“We want to continue for Fork to be a neighborhood restaurant, but also a destination,” Kulp says.
In Wash West, Philly area native Lawler is enjoying the simplicity of running a BYO, given that he and his wife, Colleen, are the parents of 3-year-old twins. The space’s small footprint — there’s no room for a walk-in refrigerator — helps Lawler stay true to his locavore mantra. The menu, which changes several times a week, almost always features his signature beet “steak” and also might include parsnip and Cameo apple soup, mushroom risotto or Hudson Valley dorade with onions, potato, parsnip and cardamom.
“It’s really seasonal and vegetable-driven,” he says. “I have farmers bring me whatever they’re excited about, and I base the menu on that.”
The goal for Vernick, whose handsome bi-level restaurant opens up to busy Walnut Street, was to create a high-energy destination that would work for casual meals at the bar and date nights in the more intimate dining room.
The sprawling menu ranges from toasts (with such toppings as creamy fromage blanc or peas and bacon) to small and big plates that are meant to be shared (charred Brussels sprouts salad, barbecue beef short rib, seafood and shellfish roast), supplemented by a raw section of oysters and seviche-like preparations of fish and sea creatures.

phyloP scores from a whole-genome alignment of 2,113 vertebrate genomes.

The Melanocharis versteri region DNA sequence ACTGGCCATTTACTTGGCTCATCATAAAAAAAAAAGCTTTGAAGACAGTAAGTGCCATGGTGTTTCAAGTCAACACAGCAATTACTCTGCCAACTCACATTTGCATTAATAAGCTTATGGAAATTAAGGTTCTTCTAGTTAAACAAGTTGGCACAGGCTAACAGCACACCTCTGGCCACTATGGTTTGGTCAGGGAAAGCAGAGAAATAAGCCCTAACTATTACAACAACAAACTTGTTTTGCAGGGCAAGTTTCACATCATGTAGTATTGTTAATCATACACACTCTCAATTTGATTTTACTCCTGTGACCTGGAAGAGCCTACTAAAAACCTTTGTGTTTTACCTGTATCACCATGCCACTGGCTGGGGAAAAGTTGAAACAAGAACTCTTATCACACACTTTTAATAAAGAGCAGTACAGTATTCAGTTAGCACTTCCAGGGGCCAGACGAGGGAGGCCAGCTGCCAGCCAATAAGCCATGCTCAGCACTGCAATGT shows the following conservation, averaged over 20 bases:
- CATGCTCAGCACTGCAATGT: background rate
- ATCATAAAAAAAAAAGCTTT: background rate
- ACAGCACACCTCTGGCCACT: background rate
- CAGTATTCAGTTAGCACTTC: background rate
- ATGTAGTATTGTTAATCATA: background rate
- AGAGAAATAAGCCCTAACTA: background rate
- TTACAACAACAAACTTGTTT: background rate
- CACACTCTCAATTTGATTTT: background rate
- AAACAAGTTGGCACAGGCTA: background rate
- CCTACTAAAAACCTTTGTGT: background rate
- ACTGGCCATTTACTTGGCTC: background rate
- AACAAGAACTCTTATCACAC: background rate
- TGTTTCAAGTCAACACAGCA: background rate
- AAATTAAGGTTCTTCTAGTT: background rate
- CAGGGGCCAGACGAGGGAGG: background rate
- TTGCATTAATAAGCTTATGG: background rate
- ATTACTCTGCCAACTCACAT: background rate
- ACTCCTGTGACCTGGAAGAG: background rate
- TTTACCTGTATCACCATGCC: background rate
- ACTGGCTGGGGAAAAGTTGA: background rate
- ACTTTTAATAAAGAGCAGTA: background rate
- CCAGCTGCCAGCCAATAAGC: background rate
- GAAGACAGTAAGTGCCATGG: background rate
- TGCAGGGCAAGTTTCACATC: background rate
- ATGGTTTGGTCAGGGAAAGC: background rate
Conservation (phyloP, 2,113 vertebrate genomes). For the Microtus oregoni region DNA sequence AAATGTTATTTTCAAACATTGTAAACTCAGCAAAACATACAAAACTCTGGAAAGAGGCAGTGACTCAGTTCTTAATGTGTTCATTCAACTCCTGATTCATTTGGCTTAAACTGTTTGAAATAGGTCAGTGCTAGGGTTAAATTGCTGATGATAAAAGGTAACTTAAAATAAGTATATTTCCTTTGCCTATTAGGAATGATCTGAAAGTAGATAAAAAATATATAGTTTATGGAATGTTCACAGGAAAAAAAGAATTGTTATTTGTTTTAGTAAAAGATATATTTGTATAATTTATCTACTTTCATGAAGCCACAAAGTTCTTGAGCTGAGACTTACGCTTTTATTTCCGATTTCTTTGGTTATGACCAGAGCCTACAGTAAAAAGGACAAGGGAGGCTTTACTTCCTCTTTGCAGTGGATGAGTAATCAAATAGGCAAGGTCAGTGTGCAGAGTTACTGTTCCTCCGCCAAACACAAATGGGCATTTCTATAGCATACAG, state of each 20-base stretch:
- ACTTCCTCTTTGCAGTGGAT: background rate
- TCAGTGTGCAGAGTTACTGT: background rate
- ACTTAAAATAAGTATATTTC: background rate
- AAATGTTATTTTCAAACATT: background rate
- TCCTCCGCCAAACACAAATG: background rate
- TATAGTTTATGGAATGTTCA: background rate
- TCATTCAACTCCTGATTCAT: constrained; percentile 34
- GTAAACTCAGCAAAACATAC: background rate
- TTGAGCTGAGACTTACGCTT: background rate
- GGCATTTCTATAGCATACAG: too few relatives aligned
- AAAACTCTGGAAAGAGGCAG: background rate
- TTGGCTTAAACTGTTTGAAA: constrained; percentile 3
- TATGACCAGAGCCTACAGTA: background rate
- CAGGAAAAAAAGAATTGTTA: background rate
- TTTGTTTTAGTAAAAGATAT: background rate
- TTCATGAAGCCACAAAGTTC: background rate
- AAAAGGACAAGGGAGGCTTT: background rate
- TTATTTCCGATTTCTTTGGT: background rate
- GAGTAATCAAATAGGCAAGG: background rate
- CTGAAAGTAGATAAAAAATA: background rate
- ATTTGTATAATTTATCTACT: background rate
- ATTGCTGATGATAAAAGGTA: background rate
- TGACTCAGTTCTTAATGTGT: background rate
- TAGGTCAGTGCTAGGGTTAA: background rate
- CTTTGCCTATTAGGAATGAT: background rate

“I want to be an institution in Philadelphia,” Vernick says.
Meanwhile, Brooklyn transplant Fette Sau is one of the spots helping to transform the working-class neighborhood of Fishtown into a hipster destination, complete with warehouse-residential conversions and trendy restaurants, bars and shops. The brisket, pork belly and ribs are difficult to resist, and the hearty food makes for a good companion to a night at Frankford Hall, Starr’s indoor-outdoor beer garden next door.
Of course, sometimes all you really want is a nice dish of pasta. Cicala certainly offers that at Le Virtu — the porchetta agnolotti in a sage, butter and black truffle sauce is one of the current stars — but also has the freedom to fully explore Abruzzo cuisine without having to dumb it down with more routine Italian fare. Le Virtu is known for its more than two dozen kinds of house-made salumi, as well as for special dinners, such as a popular event celebrating offal. Although roasted chicken is on the menu, it’s outsold 3 to 1 by the rabbit in a braised lentil and chestnut ragu.
To Cicala, who goes back to Italy several times a year to look for recipes, choosing Philly came down to location. “Over the past two years, more restaurants in my neighborhood have popped,” he says. “A lot of younger chefs are coming from around the country. The BYO scene is pretty huge, and we have killer amazing local products as far as produce, meats and dairy — all that stuff that comes from Lancaster County, Southern Jersey or Berks County.”
And what’s happened to the cheesesteak, the city’s best-known culinary export? It’s still out there, Cheez Whiz and all, perhaps waiting for one of these newcomers to reinvent it.
DiGiacomo is a Philadelphia-based journalist and the local dining writer for Gayot.com.